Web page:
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Observatory construction may start in spring

September 29, 2011
By JESSICA COLLIER - Staff Writer (jcollier@adirondackdailyenterprise.com) , Adirondack Daily Enterprise

TUPPER LAKE - Directors of the Adirondack Public Observatory are hoping to start construction in the spring.

Keith Wells, president of the APO Executive Board, and Kurt Bedore, a Tupper Lake native who now lives in Burnt Hills and has been hired to draw up the plans for the project, gave a presentation to the planning board Wednesday night.

Wells said APO directors are trying to make sure their plans are sustainable, so they're working on a phased approach to the project.

Article Photos

Keith Wells, president of the Adirondack Public Observatory Executive Board, tells the Tupper Lake planning board about plans for constructing a roll-off-roof observatory.
(Enterprise photo — Jessica Collier)

In the first phase, they're looking to build a roll-off-roof observatory. They just got back a draft permit on that phase from the state Adirondack Park Agency with no comments, and they are now looking for planning board approval, Bedore said.

The roll-off-roof observatory will be smaller than the planned main observatory. There will be a small heated control room for the computers, but the main observatory area will not be heated, since the telescope has to be the same temperature as the outside in order to work correctly, Wells said.

"It's pretty simple and straightforward," Bedore said.

He said his group is looking for site plan approval for phase one from the planning board, so they're hoping to schedule a public hearing soon.

Planning board members had a few questions about siding, lighting and other details, which Wells said would become clear with detailed plans which they plan to submit soon. Planning board Chairman Jim Larkin told him to do that; then planning board members could take a look at the plans and schedule a hearing.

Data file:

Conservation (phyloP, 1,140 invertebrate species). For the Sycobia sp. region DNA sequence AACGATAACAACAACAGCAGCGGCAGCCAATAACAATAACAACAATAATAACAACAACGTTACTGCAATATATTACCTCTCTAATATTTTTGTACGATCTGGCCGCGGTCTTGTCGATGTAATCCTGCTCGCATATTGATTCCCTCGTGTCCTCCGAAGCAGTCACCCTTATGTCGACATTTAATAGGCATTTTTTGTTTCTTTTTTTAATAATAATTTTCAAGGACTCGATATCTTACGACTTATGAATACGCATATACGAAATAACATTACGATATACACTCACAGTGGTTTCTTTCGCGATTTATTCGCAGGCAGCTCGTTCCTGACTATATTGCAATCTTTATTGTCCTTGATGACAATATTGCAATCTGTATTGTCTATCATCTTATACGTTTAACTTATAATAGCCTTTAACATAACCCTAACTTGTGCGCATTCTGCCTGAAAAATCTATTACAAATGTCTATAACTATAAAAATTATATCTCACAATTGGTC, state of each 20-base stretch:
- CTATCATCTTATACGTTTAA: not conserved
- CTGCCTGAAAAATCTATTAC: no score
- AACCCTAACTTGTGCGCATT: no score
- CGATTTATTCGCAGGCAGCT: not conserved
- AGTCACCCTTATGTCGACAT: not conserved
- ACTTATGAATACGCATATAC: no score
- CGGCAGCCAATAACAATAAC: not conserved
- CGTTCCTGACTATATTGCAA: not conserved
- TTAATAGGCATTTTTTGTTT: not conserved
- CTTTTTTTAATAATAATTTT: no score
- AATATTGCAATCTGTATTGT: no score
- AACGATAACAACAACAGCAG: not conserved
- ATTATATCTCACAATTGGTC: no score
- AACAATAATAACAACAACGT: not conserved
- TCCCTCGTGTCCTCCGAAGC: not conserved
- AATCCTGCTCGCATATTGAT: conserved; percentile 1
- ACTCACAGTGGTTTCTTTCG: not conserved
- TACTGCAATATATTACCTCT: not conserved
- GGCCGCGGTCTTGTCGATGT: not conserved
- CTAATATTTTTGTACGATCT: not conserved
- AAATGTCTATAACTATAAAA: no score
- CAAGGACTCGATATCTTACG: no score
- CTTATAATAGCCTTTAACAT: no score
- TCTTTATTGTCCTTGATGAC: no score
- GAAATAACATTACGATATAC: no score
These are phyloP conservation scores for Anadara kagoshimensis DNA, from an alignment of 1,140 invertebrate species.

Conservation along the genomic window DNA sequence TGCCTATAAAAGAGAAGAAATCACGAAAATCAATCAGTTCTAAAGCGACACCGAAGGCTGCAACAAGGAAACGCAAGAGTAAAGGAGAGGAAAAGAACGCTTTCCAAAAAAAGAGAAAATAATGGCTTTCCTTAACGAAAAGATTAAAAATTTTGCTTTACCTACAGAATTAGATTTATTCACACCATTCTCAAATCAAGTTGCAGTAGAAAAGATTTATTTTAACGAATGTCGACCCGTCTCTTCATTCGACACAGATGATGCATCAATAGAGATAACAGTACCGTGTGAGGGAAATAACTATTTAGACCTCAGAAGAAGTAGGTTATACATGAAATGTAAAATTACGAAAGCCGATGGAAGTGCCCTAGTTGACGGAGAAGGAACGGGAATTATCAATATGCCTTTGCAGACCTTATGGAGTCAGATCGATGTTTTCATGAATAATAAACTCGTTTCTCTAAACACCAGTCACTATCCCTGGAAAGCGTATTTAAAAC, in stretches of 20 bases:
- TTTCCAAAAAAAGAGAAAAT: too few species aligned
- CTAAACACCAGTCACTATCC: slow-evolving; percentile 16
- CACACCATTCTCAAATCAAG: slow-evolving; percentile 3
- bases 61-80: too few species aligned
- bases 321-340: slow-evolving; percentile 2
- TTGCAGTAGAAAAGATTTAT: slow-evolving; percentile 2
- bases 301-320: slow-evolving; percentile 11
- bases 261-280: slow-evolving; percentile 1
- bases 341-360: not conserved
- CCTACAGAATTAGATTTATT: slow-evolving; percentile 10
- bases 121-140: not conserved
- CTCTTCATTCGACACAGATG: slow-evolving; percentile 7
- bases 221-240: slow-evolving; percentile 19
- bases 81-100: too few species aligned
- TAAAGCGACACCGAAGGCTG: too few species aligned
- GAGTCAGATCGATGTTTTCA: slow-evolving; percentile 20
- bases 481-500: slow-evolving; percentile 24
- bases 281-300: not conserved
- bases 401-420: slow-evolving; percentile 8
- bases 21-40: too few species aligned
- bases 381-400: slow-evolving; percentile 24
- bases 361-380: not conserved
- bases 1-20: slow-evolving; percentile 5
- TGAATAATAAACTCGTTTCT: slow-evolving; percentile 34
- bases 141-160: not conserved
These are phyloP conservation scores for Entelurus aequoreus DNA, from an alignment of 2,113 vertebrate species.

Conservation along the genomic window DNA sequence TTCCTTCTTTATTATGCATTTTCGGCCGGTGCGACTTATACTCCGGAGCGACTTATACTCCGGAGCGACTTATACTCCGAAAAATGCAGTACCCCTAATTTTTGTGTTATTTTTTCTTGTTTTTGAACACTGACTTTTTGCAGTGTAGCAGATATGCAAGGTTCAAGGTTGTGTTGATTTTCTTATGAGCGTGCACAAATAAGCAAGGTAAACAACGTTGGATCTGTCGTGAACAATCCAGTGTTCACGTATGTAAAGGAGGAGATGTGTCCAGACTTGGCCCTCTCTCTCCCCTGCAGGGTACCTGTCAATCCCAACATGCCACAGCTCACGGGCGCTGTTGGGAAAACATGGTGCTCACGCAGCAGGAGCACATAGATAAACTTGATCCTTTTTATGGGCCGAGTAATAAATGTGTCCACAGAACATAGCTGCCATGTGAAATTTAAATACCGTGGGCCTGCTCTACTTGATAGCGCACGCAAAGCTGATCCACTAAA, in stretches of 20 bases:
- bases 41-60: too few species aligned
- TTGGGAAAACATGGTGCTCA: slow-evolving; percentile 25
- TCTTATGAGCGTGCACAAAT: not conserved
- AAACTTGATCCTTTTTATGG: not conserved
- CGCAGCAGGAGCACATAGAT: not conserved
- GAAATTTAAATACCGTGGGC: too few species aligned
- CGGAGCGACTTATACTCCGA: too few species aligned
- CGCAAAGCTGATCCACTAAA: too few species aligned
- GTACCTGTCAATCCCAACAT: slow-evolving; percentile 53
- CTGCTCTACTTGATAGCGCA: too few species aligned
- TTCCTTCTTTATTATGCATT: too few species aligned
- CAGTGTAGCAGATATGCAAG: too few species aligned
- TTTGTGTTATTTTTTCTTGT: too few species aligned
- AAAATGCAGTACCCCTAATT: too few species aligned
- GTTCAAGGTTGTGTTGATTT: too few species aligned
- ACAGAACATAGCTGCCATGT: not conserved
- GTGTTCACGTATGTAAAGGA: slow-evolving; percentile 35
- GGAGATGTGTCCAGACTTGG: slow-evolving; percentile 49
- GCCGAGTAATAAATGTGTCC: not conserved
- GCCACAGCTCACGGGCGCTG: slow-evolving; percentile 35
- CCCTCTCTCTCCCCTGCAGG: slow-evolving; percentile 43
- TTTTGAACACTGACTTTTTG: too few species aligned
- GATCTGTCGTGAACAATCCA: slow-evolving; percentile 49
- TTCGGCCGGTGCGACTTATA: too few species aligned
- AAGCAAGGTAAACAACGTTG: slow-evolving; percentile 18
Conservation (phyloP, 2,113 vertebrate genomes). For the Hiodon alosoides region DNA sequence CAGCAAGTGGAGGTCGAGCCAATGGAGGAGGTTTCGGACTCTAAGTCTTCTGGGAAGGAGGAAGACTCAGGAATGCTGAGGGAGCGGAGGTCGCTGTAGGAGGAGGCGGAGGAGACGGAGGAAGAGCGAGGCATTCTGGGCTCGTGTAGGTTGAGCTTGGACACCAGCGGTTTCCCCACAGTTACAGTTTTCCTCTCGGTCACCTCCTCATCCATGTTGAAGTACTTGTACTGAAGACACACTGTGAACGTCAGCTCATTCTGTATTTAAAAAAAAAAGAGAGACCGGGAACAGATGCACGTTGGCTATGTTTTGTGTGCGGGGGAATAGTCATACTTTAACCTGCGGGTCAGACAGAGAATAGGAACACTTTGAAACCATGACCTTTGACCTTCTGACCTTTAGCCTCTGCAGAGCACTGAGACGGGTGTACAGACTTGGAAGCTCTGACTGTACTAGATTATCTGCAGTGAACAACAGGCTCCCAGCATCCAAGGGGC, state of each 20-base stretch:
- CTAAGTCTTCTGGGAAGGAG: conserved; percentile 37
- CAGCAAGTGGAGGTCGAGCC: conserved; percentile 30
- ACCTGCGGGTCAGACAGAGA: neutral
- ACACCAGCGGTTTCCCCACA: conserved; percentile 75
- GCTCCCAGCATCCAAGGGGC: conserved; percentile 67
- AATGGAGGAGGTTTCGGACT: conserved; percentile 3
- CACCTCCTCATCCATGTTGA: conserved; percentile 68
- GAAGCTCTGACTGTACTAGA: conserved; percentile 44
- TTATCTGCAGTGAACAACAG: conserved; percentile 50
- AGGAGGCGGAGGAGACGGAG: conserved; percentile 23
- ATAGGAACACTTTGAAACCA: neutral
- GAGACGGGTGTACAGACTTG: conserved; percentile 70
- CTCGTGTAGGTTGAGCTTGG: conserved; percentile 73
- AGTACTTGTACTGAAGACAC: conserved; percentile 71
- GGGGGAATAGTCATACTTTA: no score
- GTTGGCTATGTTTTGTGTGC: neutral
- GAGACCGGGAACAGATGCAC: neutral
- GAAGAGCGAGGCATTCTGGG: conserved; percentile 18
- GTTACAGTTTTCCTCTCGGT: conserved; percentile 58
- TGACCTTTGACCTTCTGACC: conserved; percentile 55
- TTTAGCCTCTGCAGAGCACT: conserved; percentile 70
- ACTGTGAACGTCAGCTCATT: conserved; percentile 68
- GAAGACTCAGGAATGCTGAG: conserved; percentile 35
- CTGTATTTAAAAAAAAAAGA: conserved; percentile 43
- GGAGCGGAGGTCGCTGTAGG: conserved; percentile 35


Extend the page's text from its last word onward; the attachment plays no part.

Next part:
The APO will also need a variance from the local zoning board since there's a 500-foot buffer zone required in the town code. The distance between the observatory buildings and a neighboring property is slightly less than that - maybe 475 feet, Bedore said.

Though the observatory group is not yet looking for approval for phase two, Bedore gave a brief overview of conceptual plans for that phase. It includes a state-of-the-art, 19,000-square-foot, three-story, research-grade observatory with classrooms, conference rooms, a museum and a gift shop.

On the whole site, they plan to use Adirondack rustic-style siding and decorations.

"We believe it's the right project for Tupper Lake at the right time," Bedore said.

He said the observatory is meant to complement The Wild Center. The ideal would be for people to come to Tupper Lake, visit The Wild Center, spend the night, then come to the Adirondack Public Observatory.

Bedore noted that Tupper Lake has relatively dark skies, in part because it's surrounded by mountains screening out light from nearby metropolitan areas and in part because APO founder Mark Staves has made it a goal to use cut-off lighting throughout the village.

For more information on the APO, go to www.apobservatory.org.

 
 

 

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